Are We Standing on a Quadrillion Tons of Diamonds? [Video]

There might be a quadrillion tons of diamonds 100 miles below Earth’s surface. But the farthest we’ve traveled is 7 miles down, so how could we know that? Video Transcript: There’s apparently a quadrillion tons of diamonds 100 miles below Earth’s surface. But we’ve never been that far down, so how do we know there… Continue reading Are We Standing on a Quadrillion Tons of Diamonds? [Video]

Reconstructing the formation of the Himalayan-Tibetan Plateau

Chinese scientists discover important clues regarding climate diversity in Southeast Asia, through analyses of deep seismic reflection profile of Tibetan Plateau. Credit: Earth Science Frontiers Home to some of the highest mountains in the world, including the legendary Mount Everest, the vast Himalayan-Tibetan plateau is often referred to as the “Roof of the World.” With… Continue reading Reconstructing the formation of the Himalayan-Tibetan Plateau

Radar remote sensing reveals magnitudes and patterns of large-scale permafrost ground deformation

Seasonal and linear ground deformation on the central Qinghai-Tibet Plateau. Credit: Chen Jie Permafrost on the Qinghai-Tibet Plateau (QTP) undergoes significant thawing and degradation under climate warming. Ground deformation is a key indicator of permafrost degradation, which can be quantified via the advanced multi-temporal Interferometric Synthetic Aperture Radar (InSAR) techniques. However, due to the strong… Continue reading Radar remote sensing reveals magnitudes and patterns of large-scale permafrost ground deformation

Iceland’s journey to the centre of the Earth

In northeast Iceland, researchers plan to drill into the heart of the Krafla volcano to create an underground magma observatory. With its large crater lake of turquoise water, plumes of smoke and sulphurous bubbling of mud and gases, the Krafla volcano is one of Iceland’s most awe-inspiring natural wonders. Here, in the country’s northeast, a… Continue reading Iceland’s journey to the centre of the Earth

Turkey’s Cotton Castle – World’s Largest Deposit of Travertine

By Sara E. Pratt, NASA Earth Observatory November 25, 2021 October 9, 2021 The hot springs at Pamukkale, Turkey, have produced the world’s largest deposit of travertine. The hot springs and thermal pools at Pamukkale, Turkey, have been a spiritual, cultural, and recreational destination for thousands of years. In the second century B.C., the ancient… Continue reading Turkey’s Cotton Castle – World’s Largest Deposit of Travertine

Extinction of Ancient Grazers Triggered a Global Rise in Fires

From 50,000 years to 6,000 years ago, many of the world’s largest animals, including such iconic grassland grazers as the woolly mammoth, giant bison, and ancient horses, went extinct. The loss of these grazing species triggered a dramatic increase in fire activity in the world’s grasslands, according to a new Yale-led study to be published… Continue reading Extinction of Ancient Grazers Triggered a Global Rise in Fires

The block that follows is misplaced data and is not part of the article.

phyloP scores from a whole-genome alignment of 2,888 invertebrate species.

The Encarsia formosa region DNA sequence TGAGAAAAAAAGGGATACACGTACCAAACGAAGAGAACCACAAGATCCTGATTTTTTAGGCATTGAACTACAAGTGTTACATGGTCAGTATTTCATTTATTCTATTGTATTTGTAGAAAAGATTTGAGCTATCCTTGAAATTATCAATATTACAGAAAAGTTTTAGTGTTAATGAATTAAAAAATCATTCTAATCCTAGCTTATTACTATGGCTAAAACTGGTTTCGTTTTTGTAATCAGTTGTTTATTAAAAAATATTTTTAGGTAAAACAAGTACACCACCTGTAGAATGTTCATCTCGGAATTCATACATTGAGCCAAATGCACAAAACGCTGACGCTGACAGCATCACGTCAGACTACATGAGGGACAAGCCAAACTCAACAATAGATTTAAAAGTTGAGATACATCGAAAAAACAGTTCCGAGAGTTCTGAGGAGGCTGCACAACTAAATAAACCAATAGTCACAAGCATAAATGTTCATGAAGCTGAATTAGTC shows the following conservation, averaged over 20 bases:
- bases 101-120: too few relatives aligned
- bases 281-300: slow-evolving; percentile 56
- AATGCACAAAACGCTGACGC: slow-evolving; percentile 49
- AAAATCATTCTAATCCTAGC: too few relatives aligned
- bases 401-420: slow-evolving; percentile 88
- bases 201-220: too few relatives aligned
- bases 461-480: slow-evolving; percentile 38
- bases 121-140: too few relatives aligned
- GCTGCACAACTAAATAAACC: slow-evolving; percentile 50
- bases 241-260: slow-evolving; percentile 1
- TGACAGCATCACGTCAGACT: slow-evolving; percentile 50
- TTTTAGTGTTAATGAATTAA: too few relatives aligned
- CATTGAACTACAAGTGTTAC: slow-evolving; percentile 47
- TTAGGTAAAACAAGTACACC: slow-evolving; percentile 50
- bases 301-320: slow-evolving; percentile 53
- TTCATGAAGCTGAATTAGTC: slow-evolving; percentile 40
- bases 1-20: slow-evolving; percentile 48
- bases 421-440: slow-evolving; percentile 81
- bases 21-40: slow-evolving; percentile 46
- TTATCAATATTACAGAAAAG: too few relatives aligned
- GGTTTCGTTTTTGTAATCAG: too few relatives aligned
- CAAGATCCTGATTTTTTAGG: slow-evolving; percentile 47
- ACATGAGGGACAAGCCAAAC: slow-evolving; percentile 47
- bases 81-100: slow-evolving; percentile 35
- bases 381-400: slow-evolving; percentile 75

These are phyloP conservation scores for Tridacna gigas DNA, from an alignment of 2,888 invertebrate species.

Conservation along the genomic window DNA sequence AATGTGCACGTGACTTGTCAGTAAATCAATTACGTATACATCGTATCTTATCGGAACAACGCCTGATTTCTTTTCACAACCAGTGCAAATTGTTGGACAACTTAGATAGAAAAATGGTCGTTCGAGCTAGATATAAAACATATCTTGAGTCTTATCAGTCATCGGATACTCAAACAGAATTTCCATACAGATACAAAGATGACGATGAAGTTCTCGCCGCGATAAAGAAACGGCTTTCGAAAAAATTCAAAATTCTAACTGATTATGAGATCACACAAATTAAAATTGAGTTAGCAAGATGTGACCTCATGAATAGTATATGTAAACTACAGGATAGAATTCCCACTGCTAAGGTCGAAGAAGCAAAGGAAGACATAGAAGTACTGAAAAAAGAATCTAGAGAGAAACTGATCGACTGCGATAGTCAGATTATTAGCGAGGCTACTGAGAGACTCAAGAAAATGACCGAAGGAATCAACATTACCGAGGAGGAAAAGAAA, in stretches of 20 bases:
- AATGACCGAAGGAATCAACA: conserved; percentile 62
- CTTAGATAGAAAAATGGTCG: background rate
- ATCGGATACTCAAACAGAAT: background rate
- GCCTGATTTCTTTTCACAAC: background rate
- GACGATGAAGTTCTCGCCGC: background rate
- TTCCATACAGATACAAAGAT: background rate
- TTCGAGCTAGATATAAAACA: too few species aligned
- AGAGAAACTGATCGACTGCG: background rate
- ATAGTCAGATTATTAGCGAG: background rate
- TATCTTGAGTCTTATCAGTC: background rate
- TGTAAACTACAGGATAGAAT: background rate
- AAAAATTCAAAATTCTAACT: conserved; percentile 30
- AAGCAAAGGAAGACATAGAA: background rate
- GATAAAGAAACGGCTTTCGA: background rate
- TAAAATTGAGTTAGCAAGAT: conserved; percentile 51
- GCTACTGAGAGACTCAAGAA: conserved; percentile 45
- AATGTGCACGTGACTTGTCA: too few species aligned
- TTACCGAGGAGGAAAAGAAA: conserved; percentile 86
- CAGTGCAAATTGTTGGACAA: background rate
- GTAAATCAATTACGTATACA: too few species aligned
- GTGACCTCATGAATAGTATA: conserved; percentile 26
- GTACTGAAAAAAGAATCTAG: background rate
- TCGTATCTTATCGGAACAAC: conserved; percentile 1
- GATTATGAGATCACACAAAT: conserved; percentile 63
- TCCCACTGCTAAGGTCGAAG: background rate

Plymouth, Massachusetts, and Plymouth, England, Share a Historical Connection Even Older Than the First Thanksgiving

By Sara E. Pratt, NASA Earth Observatory November 25, 2021 June 8, 2021 June 18, 2021 This autumn marks the 400th anniversary of a 1621 gathering of members of the Wampanoag Nation and European colonists near Plymouth, Massachusetts. Historians still debate the exact circumstances of the gathering, but the story inspired the modern American tradition of Thanksgiving,… Continue reading Plymouth, Massachusetts, and Plymouth, England, Share a Historical Connection Even Older Than the First Thanksgiving

Climate Change Will Destroy Environments, Create New Ones, and Undermine Efforts To Protect Sea Life

A healthy coral reef in 2012 in the Northern Mariana Islands. A year later, the reef was dead. The reef is a symbol of how climate change is already transforming ocean environments. Credit: Steven Mana‘oakamai Johnson Climate change is altering familiar conditions of the world’s oceans and creating new environments that could undermine efforts to… Continue reading Climate Change Will Destroy Environments, Create New Ones, and Undermine Efforts To Protect Sea Life

Flawed Climate Models? Arctic Ocean Started Getting Warmer Decades Earlier Than We Thought

An international group of researchers reconstructed the recent history of ocean warming at the gateway to the Arctic Ocean in a region called the Fram Strait, between Greenland and Svalbard, and found that the Arctic Ocean has been warming for much longer than earlier records have suggested. Credit: Sara Giansiracusa The Arctic Ocean has been… Continue reading Flawed Climate Models? Arctic Ocean Started Getting Warmer Decades Earlier Than We Thought

Arctic Ocean started getting warmer decades earlier than we thought, study finds

An international group of researchers reconstructed the recent history of ocean warming at the gateway to the Arctic Ocean in a region called the Fram Strait, between Greenland and Svalbard, and found that the Arctic Ocean has been warming for much longer than earlier records have suggested. Credit: Sara Giansiracusa The Arctic Ocean has been… Continue reading Arctic Ocean started getting warmer decades earlier than we thought, study finds